Continuing with the theme of weird things about me that could possibly point to some psychological conditions - I hate birthdays. Rest assured that it's not my birthday. I wanted to write this on my birthday, but instead I waited some amount of time so that no one would know when it is.
Yeah, that's right. I don't tell people when my birthday is. My family knows, since they were intimately involved in the event we're supposed to celebrate, but very few of my friends know. Kristen bribed me by making me a really cool clay rock for my fish tank, so I told her. The only two friends who called were Nicole and Nick, both of which I would have thought would never call. I've seen Nicole once in the past two years, and Nick has been in Pennsylvania for quite some time.
I don't know exactly what it is about birthdays. I just don't like people making a big deal out of it. I hate getting birthday presents (along with Christmas presents), and I hate it when people wish me a happy birthday. All these family members and Nick and Nicole called, and I ignored all of their calls. I didn't call them back either.
A few days ago, I wrote an open letter to a good friend of mine - "I Think Greatness is Something You Are, Not Something You Do" - I said to him, I'm not a great man, just a normal man working on great things. Greatness is something you do, not something you are.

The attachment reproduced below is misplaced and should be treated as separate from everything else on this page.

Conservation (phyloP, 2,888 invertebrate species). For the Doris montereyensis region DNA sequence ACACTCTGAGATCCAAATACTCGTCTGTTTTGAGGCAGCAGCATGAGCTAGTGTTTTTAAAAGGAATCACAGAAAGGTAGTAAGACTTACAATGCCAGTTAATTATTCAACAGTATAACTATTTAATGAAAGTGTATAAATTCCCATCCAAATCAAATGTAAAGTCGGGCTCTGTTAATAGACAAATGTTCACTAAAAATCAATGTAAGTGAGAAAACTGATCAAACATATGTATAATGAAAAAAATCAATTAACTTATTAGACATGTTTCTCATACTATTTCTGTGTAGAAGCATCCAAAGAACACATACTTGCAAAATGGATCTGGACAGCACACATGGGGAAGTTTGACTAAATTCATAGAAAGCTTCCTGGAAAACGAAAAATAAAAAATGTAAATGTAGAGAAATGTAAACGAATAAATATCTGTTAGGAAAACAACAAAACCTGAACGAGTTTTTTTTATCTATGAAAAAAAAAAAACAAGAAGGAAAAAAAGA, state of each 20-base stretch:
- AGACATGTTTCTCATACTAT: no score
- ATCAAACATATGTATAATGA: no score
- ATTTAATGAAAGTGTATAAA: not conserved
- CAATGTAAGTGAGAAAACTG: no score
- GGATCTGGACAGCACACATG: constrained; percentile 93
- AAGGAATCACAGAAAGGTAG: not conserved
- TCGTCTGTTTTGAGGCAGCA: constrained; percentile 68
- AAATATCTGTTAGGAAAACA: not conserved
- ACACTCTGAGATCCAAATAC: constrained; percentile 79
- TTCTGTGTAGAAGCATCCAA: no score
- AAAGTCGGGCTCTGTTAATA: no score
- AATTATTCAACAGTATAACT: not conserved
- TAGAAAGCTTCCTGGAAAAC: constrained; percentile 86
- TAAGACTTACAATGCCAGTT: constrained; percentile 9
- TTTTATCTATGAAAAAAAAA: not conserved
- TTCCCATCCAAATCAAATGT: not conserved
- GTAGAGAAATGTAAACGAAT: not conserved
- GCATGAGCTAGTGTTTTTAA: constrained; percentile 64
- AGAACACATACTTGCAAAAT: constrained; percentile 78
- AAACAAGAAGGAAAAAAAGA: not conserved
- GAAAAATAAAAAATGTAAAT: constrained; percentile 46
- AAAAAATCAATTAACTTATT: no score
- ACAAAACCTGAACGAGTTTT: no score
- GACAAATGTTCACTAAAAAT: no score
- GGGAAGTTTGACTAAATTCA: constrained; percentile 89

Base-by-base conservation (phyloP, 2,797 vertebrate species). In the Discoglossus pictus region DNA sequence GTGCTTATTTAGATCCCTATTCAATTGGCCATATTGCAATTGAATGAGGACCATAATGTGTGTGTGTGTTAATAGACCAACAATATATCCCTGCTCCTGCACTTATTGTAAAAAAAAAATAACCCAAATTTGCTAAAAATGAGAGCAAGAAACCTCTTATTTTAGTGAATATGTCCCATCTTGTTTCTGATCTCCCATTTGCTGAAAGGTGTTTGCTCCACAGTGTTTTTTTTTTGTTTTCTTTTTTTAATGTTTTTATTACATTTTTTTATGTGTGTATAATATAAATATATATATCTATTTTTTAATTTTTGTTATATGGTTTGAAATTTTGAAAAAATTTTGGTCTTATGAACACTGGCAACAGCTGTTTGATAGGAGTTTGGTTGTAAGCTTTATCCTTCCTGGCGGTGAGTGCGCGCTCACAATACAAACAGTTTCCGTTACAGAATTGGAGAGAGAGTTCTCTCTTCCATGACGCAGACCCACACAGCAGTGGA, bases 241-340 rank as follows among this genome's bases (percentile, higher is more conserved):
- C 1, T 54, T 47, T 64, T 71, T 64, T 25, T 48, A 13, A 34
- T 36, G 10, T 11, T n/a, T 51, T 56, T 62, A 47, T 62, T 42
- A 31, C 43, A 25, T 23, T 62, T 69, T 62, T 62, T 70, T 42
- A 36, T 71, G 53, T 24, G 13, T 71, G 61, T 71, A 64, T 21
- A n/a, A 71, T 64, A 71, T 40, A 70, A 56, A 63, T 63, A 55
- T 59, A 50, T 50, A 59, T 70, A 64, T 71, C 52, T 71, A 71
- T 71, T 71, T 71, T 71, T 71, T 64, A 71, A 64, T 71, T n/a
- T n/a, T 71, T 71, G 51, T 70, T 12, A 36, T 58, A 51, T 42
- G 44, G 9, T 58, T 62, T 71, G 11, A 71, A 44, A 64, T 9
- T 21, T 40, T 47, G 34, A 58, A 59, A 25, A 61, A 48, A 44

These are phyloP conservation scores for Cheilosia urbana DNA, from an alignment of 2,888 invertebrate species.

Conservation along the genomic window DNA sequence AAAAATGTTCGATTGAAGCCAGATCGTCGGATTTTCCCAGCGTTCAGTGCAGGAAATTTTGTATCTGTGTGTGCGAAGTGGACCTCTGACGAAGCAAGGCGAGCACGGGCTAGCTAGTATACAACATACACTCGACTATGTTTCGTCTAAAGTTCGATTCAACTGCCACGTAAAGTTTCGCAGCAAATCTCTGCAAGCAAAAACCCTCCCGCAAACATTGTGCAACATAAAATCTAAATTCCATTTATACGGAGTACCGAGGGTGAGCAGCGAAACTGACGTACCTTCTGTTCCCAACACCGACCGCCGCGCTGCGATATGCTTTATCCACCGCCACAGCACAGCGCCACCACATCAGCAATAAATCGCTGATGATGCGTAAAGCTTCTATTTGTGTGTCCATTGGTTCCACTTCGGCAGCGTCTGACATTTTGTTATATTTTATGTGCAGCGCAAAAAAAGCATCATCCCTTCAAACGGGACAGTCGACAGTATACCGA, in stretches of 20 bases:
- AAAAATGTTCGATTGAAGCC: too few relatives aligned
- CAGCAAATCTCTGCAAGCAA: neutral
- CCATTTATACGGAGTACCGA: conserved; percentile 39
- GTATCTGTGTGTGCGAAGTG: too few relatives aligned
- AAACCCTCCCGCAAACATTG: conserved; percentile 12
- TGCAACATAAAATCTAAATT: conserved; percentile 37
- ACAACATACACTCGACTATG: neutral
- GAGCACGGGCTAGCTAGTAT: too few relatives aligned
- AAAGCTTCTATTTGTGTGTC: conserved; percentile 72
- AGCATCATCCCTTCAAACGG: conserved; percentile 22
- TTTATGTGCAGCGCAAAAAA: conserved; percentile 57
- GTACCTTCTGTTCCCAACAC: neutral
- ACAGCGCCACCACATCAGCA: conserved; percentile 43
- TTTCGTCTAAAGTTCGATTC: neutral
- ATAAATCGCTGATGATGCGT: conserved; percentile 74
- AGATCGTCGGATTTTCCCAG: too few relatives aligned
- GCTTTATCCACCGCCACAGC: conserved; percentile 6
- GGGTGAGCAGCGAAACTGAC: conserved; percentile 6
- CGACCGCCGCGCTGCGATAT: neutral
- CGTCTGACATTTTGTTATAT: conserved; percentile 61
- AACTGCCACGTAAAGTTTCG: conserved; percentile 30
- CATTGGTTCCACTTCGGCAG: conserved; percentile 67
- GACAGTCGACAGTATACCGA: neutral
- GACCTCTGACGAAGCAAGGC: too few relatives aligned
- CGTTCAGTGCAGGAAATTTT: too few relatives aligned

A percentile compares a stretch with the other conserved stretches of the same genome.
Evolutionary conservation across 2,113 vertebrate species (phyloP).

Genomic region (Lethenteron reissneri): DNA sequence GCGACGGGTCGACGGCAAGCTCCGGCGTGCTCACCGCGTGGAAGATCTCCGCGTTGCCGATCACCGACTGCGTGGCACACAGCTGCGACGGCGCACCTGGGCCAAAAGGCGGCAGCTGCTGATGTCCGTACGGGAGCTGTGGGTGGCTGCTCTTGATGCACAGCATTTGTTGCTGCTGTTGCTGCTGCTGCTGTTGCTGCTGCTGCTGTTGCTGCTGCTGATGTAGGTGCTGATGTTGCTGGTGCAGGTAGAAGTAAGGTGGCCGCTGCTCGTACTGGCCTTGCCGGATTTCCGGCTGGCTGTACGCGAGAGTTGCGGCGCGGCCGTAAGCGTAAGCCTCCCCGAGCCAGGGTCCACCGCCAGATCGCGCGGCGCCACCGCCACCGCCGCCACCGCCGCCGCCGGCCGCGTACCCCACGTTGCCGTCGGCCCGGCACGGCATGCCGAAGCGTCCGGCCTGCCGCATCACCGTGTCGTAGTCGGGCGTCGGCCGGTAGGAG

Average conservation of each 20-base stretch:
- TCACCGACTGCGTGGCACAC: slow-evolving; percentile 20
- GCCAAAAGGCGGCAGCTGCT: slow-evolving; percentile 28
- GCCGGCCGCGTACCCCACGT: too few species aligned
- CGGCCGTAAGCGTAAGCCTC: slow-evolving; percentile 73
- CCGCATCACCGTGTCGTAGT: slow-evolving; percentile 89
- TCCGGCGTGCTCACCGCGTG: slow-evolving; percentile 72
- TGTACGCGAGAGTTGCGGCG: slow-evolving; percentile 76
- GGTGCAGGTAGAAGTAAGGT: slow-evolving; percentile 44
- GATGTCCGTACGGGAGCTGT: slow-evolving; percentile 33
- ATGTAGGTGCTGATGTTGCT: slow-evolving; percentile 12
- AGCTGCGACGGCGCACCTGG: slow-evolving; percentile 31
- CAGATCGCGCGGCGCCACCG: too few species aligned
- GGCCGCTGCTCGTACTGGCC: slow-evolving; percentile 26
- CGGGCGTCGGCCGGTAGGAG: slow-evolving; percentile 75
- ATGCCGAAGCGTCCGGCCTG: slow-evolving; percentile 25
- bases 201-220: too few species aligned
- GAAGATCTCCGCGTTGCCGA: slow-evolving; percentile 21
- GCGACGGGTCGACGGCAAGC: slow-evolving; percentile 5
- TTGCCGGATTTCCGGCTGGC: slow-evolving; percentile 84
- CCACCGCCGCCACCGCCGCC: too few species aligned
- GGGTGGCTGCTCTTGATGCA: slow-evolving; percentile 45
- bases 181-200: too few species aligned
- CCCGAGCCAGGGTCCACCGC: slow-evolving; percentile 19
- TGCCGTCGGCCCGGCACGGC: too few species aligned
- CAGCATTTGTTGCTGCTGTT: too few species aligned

To give you some background, my friend Brendon is just one of the most amazingly good people in the world. He takes care of everyone around him, his mind, body, and spirit are sharp. He's a black belt, an excellent programmer, a philosopher, a Shodan in Go (actually, even stronger than that - he's a Shodan under the Asian rankings, so probably even higher in America), a hard worker, extremely loyal, a clear and free thinker, widely read and knowledgeable, and again - an amazingly good guy. I've learned a lot from him (notably, he taught me how to play Go, sysadmin Linux, understand basketball at a very high level, improve at martial arts, improve my fitness, and other good stuff - we'd usually go drink green tea and play Go at Samurai Restaurant in Boston, go fight in the park, talk philosophy out at nightclubs, do stuff like that).
He wrote back to me about greatness and humility. I think this is a really beautiful piece, so I asked him if I could gently edit it and put it up. He graciously agreed. It's long, but go ahead and just start it and give it whatever time you have - there's a lot of amazing insight in here.
A Quick Favor Request - if you learn from this or it helps you, please send Brendon a quick email to firstname.lastname@example.org - he was actually a little gun-shy about having such a personal piece put up with such raw power in it. He only agreed when I told him how many people it could help - so please, drop him a short line to say thanks if this teaches you as much as it did me.
Without further ado...